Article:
With a top-down, government-led approach for technology innovators, the UAE is creating fertile conditions for tech’s next big invention. It is not simply that the government is using blockchain. It is that the leadership is willing to invest in enterprises like the Dubai Future Accelerators, Dubai Blockchain Challenge, and FinTech Hive. The volume of startups who progress through these incubators signal just how serious the UAE is about creating a knowledge economy that will be powered by blockchain. As the local blockchain ecosystem grows, the result will be UAE startups spreading beyond the country's borders. We have seen similar results in other Middle Eastern countries but few have the power of Dubai, given the city’s prime location at the nexus between East and West.

Recent years have also seen the UAE private sector embrace blockchain with the awareness that a blockchain for a single organisation is little more than a glorified excel spreadsheet. Blockchain thrives when multiple entities are using it and sharing data. Emirati companies such as Emirates NBD, Rakbank, Jibrel, and Addenda have all embraced blockchain as a way to revolutionise their businesses.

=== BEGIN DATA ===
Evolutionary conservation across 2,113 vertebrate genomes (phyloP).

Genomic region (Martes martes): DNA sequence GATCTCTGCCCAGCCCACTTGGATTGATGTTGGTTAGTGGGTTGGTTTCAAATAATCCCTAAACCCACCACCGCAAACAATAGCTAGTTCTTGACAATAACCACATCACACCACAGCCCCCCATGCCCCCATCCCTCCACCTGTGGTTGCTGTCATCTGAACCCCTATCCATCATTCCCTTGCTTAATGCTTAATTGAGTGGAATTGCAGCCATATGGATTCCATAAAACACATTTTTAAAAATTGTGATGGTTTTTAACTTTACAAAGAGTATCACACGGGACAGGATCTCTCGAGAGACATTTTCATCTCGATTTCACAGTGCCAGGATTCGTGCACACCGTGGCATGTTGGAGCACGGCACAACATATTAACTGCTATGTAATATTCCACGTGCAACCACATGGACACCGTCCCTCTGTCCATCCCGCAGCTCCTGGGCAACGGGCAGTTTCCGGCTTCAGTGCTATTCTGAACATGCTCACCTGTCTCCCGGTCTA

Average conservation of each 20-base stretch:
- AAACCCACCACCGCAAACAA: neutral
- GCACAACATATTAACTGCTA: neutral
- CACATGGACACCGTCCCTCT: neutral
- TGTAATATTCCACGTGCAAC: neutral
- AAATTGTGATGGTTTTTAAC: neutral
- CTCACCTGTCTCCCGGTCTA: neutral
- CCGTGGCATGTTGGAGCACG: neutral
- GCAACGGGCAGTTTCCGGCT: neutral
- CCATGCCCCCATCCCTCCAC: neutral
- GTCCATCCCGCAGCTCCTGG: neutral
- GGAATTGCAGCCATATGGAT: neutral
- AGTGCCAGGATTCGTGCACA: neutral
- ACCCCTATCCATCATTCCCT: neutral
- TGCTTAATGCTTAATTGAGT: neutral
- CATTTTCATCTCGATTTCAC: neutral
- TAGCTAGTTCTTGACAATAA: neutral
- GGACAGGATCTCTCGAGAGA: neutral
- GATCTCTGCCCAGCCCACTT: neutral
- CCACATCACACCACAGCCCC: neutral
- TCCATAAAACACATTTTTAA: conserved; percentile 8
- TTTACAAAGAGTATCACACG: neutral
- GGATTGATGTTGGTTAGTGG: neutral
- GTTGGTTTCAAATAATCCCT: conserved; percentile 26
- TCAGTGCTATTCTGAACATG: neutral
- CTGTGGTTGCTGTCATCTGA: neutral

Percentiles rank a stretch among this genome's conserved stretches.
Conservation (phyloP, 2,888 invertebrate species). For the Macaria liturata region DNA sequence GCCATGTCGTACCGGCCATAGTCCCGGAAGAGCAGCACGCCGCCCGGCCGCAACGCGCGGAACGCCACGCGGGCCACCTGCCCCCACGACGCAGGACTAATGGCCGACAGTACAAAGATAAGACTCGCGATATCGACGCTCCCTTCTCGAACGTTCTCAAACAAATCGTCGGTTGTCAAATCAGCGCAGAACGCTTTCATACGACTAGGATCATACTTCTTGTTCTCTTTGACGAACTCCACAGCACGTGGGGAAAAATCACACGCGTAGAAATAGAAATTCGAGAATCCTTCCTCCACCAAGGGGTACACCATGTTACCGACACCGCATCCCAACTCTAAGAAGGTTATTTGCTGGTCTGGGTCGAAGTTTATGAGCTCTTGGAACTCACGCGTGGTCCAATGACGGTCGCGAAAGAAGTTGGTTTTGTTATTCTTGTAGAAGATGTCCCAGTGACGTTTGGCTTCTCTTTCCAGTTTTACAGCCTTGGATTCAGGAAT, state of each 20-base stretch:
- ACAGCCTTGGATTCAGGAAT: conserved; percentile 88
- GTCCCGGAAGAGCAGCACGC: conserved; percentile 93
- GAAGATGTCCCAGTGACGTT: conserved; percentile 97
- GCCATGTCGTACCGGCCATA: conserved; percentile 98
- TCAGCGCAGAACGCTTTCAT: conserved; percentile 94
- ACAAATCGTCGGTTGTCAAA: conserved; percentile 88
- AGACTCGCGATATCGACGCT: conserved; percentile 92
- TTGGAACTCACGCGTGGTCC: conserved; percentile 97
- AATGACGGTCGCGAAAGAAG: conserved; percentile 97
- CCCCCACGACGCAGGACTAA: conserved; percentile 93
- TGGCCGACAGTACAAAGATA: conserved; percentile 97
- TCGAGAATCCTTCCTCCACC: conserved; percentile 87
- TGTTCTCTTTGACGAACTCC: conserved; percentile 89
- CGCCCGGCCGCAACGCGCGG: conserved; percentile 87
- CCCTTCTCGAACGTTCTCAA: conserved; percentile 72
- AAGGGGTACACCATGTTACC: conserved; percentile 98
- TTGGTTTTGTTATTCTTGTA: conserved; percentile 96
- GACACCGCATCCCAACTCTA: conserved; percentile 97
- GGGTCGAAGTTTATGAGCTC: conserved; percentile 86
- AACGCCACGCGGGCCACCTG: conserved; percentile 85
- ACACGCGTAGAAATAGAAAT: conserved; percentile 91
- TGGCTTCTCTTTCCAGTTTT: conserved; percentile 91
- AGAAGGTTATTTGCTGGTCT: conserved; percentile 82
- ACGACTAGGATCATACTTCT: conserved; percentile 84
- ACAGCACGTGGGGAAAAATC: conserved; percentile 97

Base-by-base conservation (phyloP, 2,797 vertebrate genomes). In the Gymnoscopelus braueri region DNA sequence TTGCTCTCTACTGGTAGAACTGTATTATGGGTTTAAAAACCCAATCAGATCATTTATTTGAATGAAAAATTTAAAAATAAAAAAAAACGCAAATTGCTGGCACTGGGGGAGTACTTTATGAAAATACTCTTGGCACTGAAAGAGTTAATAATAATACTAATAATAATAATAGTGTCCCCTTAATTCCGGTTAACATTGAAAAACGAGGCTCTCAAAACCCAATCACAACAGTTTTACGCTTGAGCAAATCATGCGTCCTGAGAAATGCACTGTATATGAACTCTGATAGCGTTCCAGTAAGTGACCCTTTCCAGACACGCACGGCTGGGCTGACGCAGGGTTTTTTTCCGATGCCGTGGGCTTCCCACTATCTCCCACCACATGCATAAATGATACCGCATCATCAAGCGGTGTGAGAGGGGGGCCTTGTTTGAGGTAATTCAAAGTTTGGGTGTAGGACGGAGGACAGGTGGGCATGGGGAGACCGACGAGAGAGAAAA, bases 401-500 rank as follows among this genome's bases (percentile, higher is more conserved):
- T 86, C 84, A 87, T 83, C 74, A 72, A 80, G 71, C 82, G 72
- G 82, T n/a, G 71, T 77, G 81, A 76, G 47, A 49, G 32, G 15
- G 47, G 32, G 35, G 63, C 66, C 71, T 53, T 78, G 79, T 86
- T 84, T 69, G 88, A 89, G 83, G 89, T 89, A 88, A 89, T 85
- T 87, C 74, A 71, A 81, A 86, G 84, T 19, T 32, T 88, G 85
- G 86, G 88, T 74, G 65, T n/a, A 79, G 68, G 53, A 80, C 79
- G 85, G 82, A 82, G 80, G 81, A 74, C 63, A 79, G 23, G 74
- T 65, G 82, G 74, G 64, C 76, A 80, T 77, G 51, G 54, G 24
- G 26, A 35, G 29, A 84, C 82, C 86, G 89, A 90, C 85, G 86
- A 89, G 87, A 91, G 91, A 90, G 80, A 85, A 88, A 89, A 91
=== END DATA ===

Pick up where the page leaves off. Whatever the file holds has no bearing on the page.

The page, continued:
There are, however, challenges ahead for Blockchain’s second decade. The environmental impact of powering the technology is unsustainable in the long term. This challenge could be an opportunity for a country like the UAE, given its ample solar energy potential and traditional fossil fuel capacity. Additionally, blockchain still has a lot of maturing to do. Just like HTML in the early days, few can predict how blockchain platforms will look or operate in a decade. We do know that blockchains function best with more activity. Several blockchains today operate like their own intranets. There needs to be clear coalescence around the leading blockchains for genuine innovation to take hold. Security protocols will have to be upgraded as blockchains are not hack proof. Regardless of the changes that need to take hold and how platforms will look in a decade, blockchain will be everywhere before we know it. The last 10 years of activity has revealed who will be at the forefront of this transformation and who might be left behind. The UAE will certainly be a major player.